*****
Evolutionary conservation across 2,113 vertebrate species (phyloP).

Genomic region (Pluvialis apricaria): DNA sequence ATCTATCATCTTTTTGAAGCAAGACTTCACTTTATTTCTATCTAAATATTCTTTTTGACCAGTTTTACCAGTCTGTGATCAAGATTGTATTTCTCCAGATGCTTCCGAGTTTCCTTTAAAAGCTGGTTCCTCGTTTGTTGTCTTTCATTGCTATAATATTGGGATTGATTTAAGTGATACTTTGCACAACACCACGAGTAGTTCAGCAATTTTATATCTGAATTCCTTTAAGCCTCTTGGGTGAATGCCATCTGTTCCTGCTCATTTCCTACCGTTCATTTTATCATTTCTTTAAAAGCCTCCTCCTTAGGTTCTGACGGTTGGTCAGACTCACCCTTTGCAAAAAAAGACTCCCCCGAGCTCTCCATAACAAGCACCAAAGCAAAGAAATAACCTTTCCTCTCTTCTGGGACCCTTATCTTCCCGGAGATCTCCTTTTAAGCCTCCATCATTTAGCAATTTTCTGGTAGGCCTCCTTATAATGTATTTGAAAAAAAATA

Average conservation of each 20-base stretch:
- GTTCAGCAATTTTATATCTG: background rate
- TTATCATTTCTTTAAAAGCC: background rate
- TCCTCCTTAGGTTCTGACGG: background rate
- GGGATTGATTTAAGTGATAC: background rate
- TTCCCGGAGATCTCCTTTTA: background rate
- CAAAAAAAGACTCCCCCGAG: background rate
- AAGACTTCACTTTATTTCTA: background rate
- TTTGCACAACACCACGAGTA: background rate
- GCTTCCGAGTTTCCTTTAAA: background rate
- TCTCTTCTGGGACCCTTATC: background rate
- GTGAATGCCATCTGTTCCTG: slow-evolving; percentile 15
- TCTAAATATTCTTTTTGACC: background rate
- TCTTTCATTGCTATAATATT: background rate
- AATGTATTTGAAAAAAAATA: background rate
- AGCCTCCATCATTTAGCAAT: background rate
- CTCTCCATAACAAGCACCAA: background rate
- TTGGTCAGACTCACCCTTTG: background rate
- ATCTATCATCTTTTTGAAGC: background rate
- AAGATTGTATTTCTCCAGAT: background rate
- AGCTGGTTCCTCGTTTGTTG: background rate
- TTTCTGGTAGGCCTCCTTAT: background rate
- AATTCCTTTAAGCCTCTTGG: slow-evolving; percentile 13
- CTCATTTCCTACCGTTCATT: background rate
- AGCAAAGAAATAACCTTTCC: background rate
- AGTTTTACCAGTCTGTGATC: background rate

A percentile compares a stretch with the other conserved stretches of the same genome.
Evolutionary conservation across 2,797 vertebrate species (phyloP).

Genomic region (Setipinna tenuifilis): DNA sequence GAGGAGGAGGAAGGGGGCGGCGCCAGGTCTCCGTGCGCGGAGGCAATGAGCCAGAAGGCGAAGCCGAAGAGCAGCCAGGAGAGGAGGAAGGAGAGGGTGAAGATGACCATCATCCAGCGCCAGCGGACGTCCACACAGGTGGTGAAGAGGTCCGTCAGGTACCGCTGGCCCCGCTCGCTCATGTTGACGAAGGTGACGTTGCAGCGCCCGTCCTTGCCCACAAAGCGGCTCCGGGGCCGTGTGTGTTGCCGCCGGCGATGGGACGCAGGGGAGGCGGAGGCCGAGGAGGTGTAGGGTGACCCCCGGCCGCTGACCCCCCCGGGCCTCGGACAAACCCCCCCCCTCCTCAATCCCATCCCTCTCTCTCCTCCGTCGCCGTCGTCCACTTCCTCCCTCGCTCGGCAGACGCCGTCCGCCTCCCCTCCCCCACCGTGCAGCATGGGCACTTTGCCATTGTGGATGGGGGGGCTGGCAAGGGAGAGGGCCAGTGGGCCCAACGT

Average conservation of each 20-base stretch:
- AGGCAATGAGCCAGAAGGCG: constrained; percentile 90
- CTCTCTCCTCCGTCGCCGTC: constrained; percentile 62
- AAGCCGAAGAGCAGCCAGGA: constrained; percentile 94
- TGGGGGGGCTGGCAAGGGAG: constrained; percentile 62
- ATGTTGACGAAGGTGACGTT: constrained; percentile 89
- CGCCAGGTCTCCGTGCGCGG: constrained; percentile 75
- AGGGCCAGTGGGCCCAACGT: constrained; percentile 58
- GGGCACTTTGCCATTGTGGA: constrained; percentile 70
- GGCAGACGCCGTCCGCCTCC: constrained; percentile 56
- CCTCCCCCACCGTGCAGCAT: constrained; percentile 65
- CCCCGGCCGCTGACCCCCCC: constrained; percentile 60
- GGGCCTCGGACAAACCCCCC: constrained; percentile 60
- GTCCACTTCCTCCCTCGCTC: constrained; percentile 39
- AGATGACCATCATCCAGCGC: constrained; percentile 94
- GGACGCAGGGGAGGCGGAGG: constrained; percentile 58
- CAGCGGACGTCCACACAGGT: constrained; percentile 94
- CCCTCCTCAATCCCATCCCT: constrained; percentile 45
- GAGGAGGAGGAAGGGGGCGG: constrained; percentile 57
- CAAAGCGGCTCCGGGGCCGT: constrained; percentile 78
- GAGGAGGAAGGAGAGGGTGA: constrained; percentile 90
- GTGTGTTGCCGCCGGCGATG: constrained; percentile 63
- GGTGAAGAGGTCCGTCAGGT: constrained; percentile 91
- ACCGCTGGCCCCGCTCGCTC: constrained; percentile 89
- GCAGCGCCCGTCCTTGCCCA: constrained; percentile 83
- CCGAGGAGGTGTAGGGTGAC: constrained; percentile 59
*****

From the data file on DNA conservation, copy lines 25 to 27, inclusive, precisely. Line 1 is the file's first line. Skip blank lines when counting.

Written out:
- AATTCCTTTAAGCCTCTTGG: slow-evolving; percentile 13
- CTCATTTCCTACCGTTCATT: background rate
- AGCAAAGAAATAACCTTTCC: background rate